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Why Great Brands Don’t Have Obvious Answers

What problem are you solving?

It’s one of the most basic and fundamental questions in business … and one that most brands believe they need to be able to answer. The best ideas solve problems, right? There is a problem with this logic. Ideas that make money or change the world don’t just solve problems. They offer unexpected solutions.

For example, healthy food often does not taste as good as unhealthy food. The obvious solution is to try and make healthy food that tastes better. In poor societies around the world, children are often forced to work instead of going to school because their families need the money. The obvious solution is to create some type of financial incentive for parents to continue to allow their children to go to school. The world is filled with obvious problems that seem to require obvious solutions.

Great brands are not obvious. Great solutions are not either.

Clover Food Lab is a food truck near the MIT campus in Boston. It’s operation is so efficient, that are able to serve between six and ten customers a minute and make a meal in three and a half minutes. That’s nearly as fast as McDonald’s. But instead of serving burgers and fries, Clover Food Lab has an all vegetarian menu filled with local and organic ingredients. Their solution is not really to make healthy food taste better – though their customers do love the food. Clover Food Lab’s solution is to make healthy food faster.

Akshaya Patra is an award winning charity that works with schools in 9 states across India. Every day, the nonprofit organization prepares fresh hot lunches and feeds more than 1.3 million students in 19 locations across India. The problem they are solving is keeping kids in school – but instead of financial incentives, their incentive is based on a simple truth. If kids get a meal at school (which sometimes may be their only meal of the day), then parents are far more likely to insist that their kids attend school every day. Akshaya Patra’s solution is to make food the incentive to attend school.

What do a food truck in Boston and a nonprofit in India have in common? Each solves a problem, but does it in a nonobvious way. As a result, they are each creating a unique success story. The lesson in their approaches is clear. We live in a world filled with problems. Spotting them is easy. Trying obvious solutions can be easy too – but often those don’t work. They have already been tried and failed.

If you’re going to solve a problem, think beyond the obvious solutions. Sometimes the only way to really solve a problem is to create a solution that is more original than your competition.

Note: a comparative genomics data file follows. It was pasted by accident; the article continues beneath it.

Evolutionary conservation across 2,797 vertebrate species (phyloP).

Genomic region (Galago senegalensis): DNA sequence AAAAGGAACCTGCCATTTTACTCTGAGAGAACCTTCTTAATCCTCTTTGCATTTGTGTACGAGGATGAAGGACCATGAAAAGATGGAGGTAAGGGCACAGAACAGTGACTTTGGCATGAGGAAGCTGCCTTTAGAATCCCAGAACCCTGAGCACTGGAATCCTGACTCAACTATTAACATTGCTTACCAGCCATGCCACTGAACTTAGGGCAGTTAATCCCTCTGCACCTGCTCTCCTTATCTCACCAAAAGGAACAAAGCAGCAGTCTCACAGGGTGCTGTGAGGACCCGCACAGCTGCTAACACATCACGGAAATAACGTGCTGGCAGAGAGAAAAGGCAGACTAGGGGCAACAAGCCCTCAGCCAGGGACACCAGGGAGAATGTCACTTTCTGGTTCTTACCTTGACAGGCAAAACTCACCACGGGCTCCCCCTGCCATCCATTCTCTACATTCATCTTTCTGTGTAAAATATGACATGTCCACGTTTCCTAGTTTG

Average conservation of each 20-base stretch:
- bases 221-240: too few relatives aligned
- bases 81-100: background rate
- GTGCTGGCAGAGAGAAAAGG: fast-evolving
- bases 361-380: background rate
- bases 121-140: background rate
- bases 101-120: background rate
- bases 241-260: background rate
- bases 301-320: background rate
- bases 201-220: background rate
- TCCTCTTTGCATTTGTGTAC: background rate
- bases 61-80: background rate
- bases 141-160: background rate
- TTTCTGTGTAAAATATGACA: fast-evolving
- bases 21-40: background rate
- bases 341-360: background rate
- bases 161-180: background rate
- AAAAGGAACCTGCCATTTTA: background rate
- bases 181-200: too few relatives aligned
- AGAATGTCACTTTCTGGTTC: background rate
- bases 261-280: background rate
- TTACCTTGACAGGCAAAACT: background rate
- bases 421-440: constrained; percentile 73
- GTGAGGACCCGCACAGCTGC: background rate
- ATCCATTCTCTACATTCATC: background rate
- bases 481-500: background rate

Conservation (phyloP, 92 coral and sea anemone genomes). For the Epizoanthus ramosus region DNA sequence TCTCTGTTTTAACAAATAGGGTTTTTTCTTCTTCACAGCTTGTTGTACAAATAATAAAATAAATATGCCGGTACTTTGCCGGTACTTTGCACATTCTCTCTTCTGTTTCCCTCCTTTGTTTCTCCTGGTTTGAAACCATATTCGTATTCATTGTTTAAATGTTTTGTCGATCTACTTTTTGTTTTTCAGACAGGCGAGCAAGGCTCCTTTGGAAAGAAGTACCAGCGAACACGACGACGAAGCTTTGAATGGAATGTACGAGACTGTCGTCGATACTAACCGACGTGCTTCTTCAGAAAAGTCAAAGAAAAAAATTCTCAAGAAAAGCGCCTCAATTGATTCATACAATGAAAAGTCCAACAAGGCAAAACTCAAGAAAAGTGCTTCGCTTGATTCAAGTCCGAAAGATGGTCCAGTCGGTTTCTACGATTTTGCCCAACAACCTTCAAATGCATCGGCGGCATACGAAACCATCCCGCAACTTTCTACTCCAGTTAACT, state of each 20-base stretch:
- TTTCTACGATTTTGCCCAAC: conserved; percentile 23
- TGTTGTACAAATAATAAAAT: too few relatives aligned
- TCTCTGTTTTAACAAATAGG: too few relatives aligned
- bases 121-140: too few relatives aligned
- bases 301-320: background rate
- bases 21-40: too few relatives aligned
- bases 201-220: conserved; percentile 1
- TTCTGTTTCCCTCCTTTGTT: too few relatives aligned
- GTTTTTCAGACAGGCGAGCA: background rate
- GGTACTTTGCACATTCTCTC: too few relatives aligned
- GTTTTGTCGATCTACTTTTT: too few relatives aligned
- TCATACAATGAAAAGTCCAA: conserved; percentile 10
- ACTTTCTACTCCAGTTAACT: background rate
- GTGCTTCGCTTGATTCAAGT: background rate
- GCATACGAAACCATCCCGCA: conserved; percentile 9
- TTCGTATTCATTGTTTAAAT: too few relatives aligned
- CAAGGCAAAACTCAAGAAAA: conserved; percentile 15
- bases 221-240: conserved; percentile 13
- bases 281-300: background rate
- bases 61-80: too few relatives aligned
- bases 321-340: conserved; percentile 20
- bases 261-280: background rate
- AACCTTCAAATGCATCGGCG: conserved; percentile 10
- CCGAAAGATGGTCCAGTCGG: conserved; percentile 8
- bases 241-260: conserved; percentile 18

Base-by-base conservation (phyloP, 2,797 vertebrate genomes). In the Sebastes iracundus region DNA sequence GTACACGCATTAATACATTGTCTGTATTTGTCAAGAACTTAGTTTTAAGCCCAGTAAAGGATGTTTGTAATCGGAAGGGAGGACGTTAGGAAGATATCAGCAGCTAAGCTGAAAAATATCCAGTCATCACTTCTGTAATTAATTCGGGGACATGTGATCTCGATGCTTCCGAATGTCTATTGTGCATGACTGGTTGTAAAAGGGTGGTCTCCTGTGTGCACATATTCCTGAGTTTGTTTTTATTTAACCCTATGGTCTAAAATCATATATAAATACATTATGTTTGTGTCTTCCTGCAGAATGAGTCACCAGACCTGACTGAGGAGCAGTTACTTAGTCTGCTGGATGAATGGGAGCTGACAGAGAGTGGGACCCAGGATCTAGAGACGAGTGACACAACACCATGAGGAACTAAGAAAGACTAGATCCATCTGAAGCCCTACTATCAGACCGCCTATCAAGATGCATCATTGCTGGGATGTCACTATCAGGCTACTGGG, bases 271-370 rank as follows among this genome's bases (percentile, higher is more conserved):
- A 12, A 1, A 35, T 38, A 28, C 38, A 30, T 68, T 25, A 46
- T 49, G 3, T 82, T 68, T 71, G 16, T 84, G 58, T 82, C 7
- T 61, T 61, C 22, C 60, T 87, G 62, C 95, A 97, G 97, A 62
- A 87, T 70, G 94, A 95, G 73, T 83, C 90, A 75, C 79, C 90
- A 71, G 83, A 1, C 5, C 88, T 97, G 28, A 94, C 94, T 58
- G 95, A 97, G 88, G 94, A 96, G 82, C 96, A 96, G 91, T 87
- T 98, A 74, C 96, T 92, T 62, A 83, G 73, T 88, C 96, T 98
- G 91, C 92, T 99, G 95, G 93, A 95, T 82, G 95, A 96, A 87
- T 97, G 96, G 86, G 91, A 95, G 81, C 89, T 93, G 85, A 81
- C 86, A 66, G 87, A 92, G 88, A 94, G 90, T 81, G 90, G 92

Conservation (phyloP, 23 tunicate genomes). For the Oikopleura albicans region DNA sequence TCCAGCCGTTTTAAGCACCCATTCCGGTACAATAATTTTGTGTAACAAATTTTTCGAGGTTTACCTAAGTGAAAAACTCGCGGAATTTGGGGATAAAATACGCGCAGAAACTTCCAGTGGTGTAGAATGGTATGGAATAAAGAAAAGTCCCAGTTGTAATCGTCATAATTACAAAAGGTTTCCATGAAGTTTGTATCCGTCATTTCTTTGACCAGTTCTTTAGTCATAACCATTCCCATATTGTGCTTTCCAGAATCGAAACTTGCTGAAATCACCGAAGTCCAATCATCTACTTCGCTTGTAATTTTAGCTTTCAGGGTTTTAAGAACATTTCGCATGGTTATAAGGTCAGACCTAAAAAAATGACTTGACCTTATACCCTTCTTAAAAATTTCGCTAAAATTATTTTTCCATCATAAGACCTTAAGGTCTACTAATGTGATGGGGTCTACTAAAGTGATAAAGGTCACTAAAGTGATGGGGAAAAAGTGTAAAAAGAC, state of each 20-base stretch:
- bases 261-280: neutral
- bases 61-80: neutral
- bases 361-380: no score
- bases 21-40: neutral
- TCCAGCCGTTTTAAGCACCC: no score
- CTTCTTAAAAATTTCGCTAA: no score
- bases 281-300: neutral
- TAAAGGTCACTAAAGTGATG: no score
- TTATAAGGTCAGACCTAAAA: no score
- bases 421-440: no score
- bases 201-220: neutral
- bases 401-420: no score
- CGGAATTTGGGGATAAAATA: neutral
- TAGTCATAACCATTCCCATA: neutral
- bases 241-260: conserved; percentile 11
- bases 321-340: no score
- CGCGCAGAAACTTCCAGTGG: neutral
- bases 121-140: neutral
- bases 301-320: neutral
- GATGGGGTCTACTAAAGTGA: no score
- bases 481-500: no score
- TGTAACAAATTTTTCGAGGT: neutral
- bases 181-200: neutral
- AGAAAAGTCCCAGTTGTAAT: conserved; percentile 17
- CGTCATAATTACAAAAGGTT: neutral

3 thoughts on “Why Great Brands Don’t Have Obvious Answers”

  1. I think solving a problem for their customer is a goal some businesses forget to set. It makes it easier for a business to succeed. Like your example with the food truck, achieving the goal of getting food to their customer faster helps keep wait times short and customers happy.

    Reply
  2. “If you’re going to solve a problem, think beyond the obvious solutions. Sometimes the only way to really solve a problem is to create a solution that is more original than your competition.” creating a unique success story. Time for us to look beyond normal solution but creative simple solution. Putting on the creative hat, we can be like the food truck in Boston and the NonProfit in India. A non obvious solution that creates unique success stories.

    Reply

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A keynote speaker on trends, innovation, marketing, storytelling and diversity.

Rohit Bhargava is on a mission to inspire more non-obvious thinking in the world. He is the #1 Wall Street Journal and USA Today bestselling author of eight books and is widely considered one of the most entertaining and original speakers on disruption, trends and marketing in the world.

Rohit has been invited to keynote events in 32 countries … and over the past year, given more than 100 virtual talks from his home studio. He previously spent 15 years as a marketing strategist at Ogilvy and Leo Burnett and also teaches marketing and storytelling as an adjunct professor at Georgetown University.

He loves the Olympics, actively hates cauliflower and is a proud dad of boys.

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